Russian Tanks and the Looting of Laos’ Wartime Heritage.
A T-76 Russian tank still points skywards
The Plain of Jars in north-eastern Laos was a vital piece of real estate during the Vietnam War.
A 500 square-mile area of flat land, containing many vital roads and airfields, and so well defended by commanding heights, the Plain of Jars also controlled supply routes from North Vietnam into Laos, which were important for the movement of supplies, men and weapons to be used in the “Secret War” in that country.
During the conflict, the Plain of Jars was much fought over by both sides. On one side was the Royal Lao Army and Hmong tribesmen, supplied by the CIA and the US, and supported by Air America and the US Air Force, and on the other was the North Vietnamese Army, Viet Cong and the Pathet Lao, predominantly supported by and supplied by China and Russia.
When I was recently in Phonsavan, we drove out to look at a couple of Russian tanks which had been blown off the road by US aircraft during the Vietnam War, which now lie rusting near the Plain of Jars. They’both Russian-made PT-76 tanks, but one has been comprehensively looted for scrap and, fortunately, the other has yet to be.
What are Russian tanks doing in Laos?
Both China and Russia contributed significant amounts of war weapons, vehicles and material to North Vietnam, from bullets to planes and tanks, as well as fleets of trucks for use on the Ho Chi Minh Trail. But when I looked at these tanks, rusting away by the side of the road, I wondered, why, when China was only next door, did the Vietnamese bother importing Russian tanks from across four thousands of miles of sea?
Perhaps part of the answer is that PT-76 tanks were very reliable and versatile, so they were welcome assets during the conflict. But back during the Vietnam War, China was increasingly caught up in the Cultural Revolution, so perhaps murdering each other became more important than supplying weapons of war to their next-door neighbours, Laos, at which point Russia may have stepped up the supply of tanks. That, or China couldn’t afford to keep supplying them in volume when the country was going broke.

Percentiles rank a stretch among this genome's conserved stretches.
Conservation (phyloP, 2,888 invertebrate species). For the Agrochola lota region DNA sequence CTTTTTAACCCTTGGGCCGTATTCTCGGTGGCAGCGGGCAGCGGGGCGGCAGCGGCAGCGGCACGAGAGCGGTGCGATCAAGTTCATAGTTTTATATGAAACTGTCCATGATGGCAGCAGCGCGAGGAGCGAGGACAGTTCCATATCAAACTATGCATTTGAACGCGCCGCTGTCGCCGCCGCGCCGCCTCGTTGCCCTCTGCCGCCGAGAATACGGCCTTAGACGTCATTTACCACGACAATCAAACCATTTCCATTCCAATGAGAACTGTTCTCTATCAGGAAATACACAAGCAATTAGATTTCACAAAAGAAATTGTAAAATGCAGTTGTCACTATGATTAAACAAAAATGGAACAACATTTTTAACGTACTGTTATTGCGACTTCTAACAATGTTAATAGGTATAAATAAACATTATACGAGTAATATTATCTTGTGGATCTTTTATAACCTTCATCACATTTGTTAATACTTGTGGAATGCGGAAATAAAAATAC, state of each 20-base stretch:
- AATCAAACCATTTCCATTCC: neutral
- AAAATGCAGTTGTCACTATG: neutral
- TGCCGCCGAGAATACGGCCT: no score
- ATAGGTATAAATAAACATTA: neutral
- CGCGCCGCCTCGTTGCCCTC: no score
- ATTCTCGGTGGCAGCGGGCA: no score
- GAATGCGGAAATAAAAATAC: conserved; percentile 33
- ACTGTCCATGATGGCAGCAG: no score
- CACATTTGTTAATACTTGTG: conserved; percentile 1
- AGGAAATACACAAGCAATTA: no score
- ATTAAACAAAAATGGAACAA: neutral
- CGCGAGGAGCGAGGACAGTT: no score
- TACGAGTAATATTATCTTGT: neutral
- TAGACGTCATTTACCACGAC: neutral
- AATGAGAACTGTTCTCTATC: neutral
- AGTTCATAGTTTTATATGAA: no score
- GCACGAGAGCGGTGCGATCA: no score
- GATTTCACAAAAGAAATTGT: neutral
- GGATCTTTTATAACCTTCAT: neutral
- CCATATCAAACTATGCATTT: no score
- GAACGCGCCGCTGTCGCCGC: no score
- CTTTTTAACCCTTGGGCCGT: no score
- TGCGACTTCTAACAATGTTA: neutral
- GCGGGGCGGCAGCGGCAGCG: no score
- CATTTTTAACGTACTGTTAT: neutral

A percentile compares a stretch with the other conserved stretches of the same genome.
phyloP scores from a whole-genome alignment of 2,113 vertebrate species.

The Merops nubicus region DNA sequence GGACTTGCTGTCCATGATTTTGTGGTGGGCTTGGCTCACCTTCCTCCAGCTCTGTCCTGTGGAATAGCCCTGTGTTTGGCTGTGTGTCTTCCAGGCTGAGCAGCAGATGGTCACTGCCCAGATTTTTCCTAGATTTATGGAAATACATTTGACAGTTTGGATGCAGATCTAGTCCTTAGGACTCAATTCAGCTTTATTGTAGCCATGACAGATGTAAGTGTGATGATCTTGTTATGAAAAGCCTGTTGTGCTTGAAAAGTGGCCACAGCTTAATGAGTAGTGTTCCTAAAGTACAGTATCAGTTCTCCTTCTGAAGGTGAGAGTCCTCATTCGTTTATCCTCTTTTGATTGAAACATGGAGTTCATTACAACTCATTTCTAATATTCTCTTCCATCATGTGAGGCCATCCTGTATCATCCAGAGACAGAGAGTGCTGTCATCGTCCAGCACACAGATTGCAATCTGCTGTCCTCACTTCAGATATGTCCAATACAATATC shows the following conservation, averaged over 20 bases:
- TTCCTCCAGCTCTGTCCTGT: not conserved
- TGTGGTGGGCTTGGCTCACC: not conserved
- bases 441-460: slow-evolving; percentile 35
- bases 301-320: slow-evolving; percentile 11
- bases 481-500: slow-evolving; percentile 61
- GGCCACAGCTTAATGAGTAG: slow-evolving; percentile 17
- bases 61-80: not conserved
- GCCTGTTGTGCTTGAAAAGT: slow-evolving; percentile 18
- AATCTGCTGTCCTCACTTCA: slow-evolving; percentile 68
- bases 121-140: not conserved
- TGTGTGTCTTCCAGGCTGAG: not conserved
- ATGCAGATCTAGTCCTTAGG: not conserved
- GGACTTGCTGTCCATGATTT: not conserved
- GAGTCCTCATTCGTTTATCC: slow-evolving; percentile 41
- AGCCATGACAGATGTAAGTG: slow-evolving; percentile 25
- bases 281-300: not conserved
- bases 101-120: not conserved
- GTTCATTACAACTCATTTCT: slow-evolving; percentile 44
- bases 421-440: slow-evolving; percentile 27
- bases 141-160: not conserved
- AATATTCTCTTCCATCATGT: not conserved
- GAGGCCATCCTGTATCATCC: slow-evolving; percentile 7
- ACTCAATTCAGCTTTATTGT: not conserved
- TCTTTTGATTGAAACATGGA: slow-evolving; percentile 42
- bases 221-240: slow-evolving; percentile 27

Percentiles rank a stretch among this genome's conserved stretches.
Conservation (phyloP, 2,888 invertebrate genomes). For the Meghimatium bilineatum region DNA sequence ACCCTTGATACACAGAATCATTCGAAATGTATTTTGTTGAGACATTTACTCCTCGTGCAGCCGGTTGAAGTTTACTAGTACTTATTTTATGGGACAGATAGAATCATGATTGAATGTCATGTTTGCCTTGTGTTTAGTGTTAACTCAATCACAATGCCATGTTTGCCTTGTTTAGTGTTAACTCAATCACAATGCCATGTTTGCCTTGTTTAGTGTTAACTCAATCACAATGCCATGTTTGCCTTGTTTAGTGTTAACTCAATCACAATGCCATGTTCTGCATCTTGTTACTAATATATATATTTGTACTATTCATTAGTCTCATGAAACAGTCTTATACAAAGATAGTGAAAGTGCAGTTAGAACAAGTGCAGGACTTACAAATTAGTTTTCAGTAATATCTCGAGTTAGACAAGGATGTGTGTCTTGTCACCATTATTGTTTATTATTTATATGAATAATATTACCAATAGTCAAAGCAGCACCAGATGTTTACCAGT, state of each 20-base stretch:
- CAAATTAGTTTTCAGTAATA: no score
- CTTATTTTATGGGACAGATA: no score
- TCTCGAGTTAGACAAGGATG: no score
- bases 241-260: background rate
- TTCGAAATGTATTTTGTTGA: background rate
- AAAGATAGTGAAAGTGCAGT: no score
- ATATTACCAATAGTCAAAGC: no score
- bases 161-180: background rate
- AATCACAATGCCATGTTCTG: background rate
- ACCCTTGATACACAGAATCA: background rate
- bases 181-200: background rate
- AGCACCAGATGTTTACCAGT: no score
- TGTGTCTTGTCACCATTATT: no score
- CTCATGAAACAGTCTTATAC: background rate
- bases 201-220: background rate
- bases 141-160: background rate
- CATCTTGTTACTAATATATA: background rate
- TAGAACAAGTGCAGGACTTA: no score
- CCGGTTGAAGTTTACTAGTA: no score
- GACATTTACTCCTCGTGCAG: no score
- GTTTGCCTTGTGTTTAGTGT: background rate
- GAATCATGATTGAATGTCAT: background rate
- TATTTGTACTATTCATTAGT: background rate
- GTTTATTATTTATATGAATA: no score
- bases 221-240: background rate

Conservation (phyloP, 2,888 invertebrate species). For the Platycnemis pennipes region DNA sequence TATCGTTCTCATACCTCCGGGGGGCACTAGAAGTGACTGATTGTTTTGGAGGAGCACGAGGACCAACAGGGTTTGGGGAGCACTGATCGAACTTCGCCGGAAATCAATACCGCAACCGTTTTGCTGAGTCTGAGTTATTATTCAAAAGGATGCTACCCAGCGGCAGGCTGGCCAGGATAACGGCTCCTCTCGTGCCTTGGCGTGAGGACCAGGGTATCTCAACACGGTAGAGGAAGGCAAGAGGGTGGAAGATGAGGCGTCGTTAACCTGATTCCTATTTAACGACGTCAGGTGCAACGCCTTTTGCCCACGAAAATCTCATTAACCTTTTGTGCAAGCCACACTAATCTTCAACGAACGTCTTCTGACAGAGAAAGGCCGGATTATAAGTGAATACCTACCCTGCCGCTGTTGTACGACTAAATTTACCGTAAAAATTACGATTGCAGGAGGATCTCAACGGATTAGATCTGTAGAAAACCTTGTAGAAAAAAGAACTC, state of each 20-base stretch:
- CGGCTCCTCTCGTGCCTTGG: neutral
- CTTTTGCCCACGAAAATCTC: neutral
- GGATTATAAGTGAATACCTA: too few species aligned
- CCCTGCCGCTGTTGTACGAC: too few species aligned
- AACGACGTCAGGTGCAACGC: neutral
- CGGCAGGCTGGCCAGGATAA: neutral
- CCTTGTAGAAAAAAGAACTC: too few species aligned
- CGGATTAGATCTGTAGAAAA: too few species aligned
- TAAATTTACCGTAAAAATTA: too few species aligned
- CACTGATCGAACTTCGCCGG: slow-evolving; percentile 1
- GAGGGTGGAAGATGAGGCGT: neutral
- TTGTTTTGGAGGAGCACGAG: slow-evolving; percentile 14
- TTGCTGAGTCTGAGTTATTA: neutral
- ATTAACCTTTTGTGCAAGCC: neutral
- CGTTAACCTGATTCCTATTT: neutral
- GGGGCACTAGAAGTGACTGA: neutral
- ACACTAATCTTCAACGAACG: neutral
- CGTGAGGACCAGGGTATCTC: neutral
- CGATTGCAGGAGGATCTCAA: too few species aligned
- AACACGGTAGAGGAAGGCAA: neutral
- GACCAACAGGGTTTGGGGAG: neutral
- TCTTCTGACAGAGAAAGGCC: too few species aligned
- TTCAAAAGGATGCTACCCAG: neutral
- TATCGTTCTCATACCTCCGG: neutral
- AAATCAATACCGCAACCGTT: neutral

Looking at the second tank, almost stripped clean, reminded me that many of Laos’ War significant war remains are still being stolen or looted for selling to scrap metal dealers.
I was told on my last visit that ‘Lao military’ had ordered the removal of tons of rusting (and defused) bombs and weapons from Unexploded Ordnance centres in Laos, ostensibly to put in a new museum in Vientiane. I knew this was bullshit, having seen what the scrap consisted of from many former visits, and how much of it was the same kind of ordnance (really, how many thousands of rusting bombs and mortar rounds do you need for a museum?)
I suspect this was just another scam to sell yet more of Laos’ important historical heritage to Vietnamese scrap dealers. But look on the bright side – at least Vietnam’s getting its weapons and equipment back…
Our new film, M.I.A. A Greater Evil. Set in the jungles of Laos and Vietnam, the film deals with the possible fate of US servicemen left behind after the US pulled out of the Vietnam War.
See the trailer for our new film, M.I.A. A Greater Evil.
For POWs left behind in Laos, see also:
© Peter Alan Lloyd
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